And I'll say it again: consider stopping area, stopping area, stopping area when hitchhiking in the city! Safety first.

Left-turn lane, sometimes not as orderly as here and a good source of a traffic jam

Ask people

Sometimes, when I'm hiking again, I just ask people on the side of the road who just got into their cars if they can give me a lift. Every meter helps. That's why, unless I have a really good place to hitchhike, I always try to be on the move too. Maybe around the next corner the redeeming lift is already waiting, or at least Something that takes you a bit further along. Large parking lots or shopping malls are also good places to do this. I personally don't do that, because I prefer to stop at the roadside.

Slow-moving traffic

For the car drivers a horror, for me when hitchhiking in the city a welcome opportunity. Traffic jams. Be it traffic lights, roundabouts, left turns, bus terminals, road constrictions….everywhere where tough traffic comes up, you can communicate with the cars in peace and try to find a lift. It works very well.

Keep an eye out for traffic calming events, like this funeral procession

Driveways and side streets with standing traffic

Okay and here comes my absolute favorite and source of eternal movement. Driveways and side streets with standing traffic are the absolute burner to hitchhike in the city. Even if next to you is the big city highway and there are hundreds of cars passing you, hitchhiking there works very badly. Don't waste your time waving a car out of this avalanche of cars. Concentrate on the side streets where less but high quality traffic comes out. I almost always got my lift from such and rarely fished a car off the main road (unless you have a really good position).

Perfect entrance to the city highway with standing traffic. Here I had a lift within 5 minutes

The behavior is quite simple. The car comes to the stop line and will now wait. With the window open you can start a conversation (version cheeky). But you can also just wave your thumb and smile friendly. Often they will ask you where you want to go and what you are doing. I always bend down to the windshield like an English butler to catch the driver's attention in any case. So you should get a lift relatively fast.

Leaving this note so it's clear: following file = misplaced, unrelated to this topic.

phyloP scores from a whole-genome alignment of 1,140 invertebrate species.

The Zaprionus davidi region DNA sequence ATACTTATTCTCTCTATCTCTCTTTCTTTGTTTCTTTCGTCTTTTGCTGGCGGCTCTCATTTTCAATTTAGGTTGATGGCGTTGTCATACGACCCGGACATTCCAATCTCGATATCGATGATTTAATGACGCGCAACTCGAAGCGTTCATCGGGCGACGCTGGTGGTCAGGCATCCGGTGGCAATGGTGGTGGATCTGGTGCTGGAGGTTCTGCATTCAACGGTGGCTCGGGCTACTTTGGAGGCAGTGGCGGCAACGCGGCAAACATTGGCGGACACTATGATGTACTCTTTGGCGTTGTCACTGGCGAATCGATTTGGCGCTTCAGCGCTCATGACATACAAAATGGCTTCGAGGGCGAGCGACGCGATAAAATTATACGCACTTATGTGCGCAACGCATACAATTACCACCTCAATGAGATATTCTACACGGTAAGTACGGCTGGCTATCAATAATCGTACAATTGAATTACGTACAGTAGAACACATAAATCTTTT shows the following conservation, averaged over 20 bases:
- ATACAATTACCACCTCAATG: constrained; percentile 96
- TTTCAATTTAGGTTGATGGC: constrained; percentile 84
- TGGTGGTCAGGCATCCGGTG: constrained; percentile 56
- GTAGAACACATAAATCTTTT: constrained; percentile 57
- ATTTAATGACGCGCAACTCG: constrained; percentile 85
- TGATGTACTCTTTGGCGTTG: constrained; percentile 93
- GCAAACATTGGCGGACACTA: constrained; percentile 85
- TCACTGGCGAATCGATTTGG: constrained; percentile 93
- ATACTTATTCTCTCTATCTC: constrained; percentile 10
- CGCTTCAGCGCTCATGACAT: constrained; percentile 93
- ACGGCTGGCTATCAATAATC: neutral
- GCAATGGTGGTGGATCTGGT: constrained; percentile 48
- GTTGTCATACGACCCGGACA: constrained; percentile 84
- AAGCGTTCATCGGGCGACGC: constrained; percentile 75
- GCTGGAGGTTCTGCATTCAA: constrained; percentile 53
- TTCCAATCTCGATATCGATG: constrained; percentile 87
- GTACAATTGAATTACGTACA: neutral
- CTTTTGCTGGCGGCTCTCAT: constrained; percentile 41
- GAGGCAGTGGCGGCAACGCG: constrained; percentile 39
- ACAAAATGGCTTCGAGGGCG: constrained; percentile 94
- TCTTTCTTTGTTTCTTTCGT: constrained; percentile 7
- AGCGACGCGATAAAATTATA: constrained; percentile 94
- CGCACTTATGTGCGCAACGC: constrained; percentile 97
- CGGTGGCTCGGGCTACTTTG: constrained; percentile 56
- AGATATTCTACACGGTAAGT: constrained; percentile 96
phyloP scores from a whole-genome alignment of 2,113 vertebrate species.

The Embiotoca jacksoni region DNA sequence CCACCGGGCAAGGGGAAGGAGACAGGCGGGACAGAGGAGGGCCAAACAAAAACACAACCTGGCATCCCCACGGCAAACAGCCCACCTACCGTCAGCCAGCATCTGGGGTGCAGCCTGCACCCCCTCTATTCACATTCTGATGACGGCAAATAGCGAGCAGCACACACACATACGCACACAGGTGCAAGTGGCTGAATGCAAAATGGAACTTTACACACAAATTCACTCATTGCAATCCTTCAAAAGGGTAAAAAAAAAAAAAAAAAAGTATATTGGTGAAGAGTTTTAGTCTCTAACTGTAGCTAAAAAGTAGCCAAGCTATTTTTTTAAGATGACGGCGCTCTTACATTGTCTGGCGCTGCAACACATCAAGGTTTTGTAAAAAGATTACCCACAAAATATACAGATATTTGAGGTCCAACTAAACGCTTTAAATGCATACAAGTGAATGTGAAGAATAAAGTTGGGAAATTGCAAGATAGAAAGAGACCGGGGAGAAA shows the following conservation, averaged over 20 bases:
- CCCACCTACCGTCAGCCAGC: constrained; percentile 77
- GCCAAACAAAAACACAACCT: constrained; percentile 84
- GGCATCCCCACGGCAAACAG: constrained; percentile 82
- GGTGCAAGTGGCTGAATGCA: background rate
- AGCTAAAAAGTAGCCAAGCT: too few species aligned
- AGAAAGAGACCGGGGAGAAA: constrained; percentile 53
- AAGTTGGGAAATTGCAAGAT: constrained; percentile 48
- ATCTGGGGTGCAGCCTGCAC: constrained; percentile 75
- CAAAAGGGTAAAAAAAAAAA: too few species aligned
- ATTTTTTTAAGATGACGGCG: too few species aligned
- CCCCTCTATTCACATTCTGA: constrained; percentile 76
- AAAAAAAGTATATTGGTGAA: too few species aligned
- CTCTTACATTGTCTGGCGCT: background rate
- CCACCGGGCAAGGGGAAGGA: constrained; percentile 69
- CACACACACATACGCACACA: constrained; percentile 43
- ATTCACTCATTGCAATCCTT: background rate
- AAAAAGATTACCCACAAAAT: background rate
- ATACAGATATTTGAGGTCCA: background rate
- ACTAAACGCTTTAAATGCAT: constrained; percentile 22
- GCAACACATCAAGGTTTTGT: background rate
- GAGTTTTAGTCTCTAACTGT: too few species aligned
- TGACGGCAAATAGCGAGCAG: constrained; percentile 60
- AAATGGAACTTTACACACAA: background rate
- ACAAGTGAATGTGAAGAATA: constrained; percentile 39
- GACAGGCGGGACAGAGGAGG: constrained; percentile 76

Ask opnv

You can do it. Buses, cabs and everything else that takes people for money. It is not my style. Feel uncomfortable with it and leave it therefore. But at night in Leipzig I often hitchhiked cabs and in Bolivia anyway. Our Russian friends from PASL also use cabs during competitions on the highway rings of St. Petersburg and Moscow.

Tip: Sign language for short distance lifts

What also happens, especially in the outskirts, that people tell you they are going only a short distance. But these are still potential lifts that we obviously don't want to miss, and shouldn't either. Build up a repertoire of signs that let drivers know you're only going for a short distance. You must somehow make them understand this. Remember: every meter helps to get out of the juggernaut. In case of emergency you can walk out of the city (for example I walked 2,5 hours through half of La Paz), eventually you will always find a hitchhiking spot. But getting around the city center should be a top priority.

Left turn lane, sometimes not as orderly as here and a good source of a traffic jam

Of course you always have to react according to the situation. What makes sense here? Should I continue walking? Is it worth to wait at this entrance? Should I ask at this shopping center? But here you have some possibilities to move around. I usually need 1-3 hours extra, depending on the size and extent of the Urbanzone, to get through cities. I think that is not too bad.